- Modeling to Predict Performance and Reliability Analysis – The University of Iowa
- Cast Steel Components for Building Construction (Weld Interface & Casting Quality and Performance) – The University of Arizona
- Casting Surface Effect on Fatigue Properties Testing – Iowa State University
SFSA utilizes a R&D project dashboard to provide an overview and status on activities. To learn more about the above projects, the dashboards are available here. For any additional information, please contact Dave.
Cast in Steel 2023
Mark your calendars for the 5th Annual SFSA’s Cast in Steel Competition on April 24, 2023, in Cleveland, Ohio. The award ceremony will be held in conjunction with the AFS Metal Casting Congress which runs from April 25 – April 27.
You may be wondering what we’re casting this year. This year’s competition will challenge university students to use modern casting tools to creatively design and produce a functioning version of an African Spear Point. The Spear Point will be attached to a standard handle at the competition site for evaluation.
Similar to previous year’s competition, each team will work with a foundry partner. If your foundry is interested in partnering with a team, contact Raymond at firstname.lastname@example.org or Renee at email@example.com.
For more detailed information about the competition visit Cast in Steel.
Second quarter US GDP was slightly below first quarter by 0.23%. Similarly, first quarter GDP was 0.36% below the fourth quarter of 2021. With two consecutive declines, this meets the technical definition of a recession. However, both 2022 quarters were year over year higher than the first two quarters of 2021 at 3.6% and 1.6% respectively. The declines in 2022 GDP are primarily due to the reduction in government spending. ITR is forecasting that GDP will be relatively flat in the coming quarters as rising interest rates and the withdrawal of stimulus are counterbalanced by the financial stability of consumers and businesses. Furthermore, most of the steel casting markets are anticipated to remain in the slowing growth phase well into 2023.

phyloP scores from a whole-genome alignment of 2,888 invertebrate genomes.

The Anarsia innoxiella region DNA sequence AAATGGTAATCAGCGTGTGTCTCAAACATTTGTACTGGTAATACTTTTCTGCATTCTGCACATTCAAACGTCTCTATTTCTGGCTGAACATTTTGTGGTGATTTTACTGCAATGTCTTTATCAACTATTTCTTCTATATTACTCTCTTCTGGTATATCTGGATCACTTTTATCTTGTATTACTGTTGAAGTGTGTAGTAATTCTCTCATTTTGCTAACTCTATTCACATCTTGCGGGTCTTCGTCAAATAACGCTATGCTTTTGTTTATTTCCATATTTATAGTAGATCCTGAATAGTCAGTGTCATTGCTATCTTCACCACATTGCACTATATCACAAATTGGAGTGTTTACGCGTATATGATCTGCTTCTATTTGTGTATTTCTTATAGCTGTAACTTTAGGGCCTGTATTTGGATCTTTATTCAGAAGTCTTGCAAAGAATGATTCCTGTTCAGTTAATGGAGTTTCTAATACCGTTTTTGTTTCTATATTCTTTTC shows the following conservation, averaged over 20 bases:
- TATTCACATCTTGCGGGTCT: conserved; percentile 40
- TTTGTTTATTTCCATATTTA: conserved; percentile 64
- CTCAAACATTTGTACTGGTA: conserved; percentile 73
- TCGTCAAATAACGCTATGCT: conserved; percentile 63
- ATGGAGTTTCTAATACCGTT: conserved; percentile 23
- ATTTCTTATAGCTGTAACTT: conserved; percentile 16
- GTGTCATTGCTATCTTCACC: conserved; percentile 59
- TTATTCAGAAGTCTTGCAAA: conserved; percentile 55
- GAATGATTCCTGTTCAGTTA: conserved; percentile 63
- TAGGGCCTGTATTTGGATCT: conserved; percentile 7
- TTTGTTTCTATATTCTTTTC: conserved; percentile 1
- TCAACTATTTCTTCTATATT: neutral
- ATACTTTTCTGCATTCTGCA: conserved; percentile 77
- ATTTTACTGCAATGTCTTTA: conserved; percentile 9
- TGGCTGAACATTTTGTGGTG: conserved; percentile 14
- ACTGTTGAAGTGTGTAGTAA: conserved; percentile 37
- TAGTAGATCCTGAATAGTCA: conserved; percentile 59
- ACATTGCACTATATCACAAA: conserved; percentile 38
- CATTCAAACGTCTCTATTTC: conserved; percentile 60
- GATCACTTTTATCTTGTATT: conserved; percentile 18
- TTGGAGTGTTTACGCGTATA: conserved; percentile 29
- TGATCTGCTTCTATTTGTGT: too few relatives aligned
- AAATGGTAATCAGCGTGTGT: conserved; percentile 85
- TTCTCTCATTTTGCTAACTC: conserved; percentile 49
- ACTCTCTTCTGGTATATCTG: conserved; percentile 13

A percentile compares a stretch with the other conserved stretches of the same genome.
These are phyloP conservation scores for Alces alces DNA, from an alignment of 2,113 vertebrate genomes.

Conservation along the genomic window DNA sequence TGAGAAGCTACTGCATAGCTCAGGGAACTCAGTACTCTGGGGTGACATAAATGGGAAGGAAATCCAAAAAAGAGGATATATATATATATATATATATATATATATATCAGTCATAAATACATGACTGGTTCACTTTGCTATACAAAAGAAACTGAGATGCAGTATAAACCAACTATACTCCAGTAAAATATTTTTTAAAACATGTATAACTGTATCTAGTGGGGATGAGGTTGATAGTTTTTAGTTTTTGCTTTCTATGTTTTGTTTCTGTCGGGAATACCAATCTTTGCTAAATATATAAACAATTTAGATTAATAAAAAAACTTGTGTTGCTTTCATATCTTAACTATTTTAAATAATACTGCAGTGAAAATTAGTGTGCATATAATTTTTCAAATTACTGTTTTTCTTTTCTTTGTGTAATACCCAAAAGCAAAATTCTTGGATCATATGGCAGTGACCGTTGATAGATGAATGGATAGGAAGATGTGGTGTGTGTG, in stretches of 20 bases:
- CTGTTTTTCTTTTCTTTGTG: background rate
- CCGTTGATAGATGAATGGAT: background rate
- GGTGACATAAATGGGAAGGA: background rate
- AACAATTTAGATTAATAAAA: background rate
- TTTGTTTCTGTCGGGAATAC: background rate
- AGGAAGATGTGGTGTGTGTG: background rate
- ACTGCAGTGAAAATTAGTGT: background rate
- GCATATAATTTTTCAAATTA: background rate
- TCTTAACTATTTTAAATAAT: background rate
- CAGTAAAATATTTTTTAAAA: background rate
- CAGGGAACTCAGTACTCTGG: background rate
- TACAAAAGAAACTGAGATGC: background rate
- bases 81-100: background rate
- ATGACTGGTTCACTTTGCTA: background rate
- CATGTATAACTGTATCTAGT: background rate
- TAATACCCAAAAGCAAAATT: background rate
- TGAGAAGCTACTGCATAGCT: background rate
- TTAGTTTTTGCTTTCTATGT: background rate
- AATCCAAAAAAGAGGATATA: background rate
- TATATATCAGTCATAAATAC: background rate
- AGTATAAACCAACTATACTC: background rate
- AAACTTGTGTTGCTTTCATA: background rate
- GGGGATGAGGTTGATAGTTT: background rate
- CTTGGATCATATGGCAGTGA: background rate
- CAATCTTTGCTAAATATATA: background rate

The June SFSA trends posted a further decline in year over year bookings for both steel and stainless castings while shipments were up. Booking and shipments are near parity as evident with the decline in backlog of steel castings at 14 weeks and stainless around 13 weeks. A similar trend can be seen with Department of Commerce numbers shipment and new order numbers for iron and steel foundries and nondefense capital goods less aircraft. AISI reports that steel shipments were down 4% from the prior month but YTD steel shipments are at the same level as 2021 (no change).
The SFSA Marketing Committee will be meeting this month to work on the 2023 Market Forecast which will be presented at the Fall Leadership Meeting next month. An important component to the survey is input from members on their customer markets. A survey is open through next week to collect responses from members. Please be sure that your company participates, the survey is online. Your answers are kept confidential and will be aggregated with other member responses.
History Doesn’t Repeat Itself, but It Often Rhymes – Mark Twain.
For thirty years, since the market collapse of 1982 for steel castings, our industry suffered from excess capacity. Public policy, as cited in prior newsletters, distorted the marketplace, and avoided the liquidation of excess investment through market failures and avoided new investment through globalization and trade policy. The result has been that our North American economy has starved capital-intensive industries like steel foundries from the profits and investments needed to maintain our capability and grow our markets. Little thought has been given to the critical need for our type plants.
Farmers were seen as essential to the economic and national security of the region and public policy was developed to allow farmers to remain profitable. This has allowed us to remain a major producer in global food products.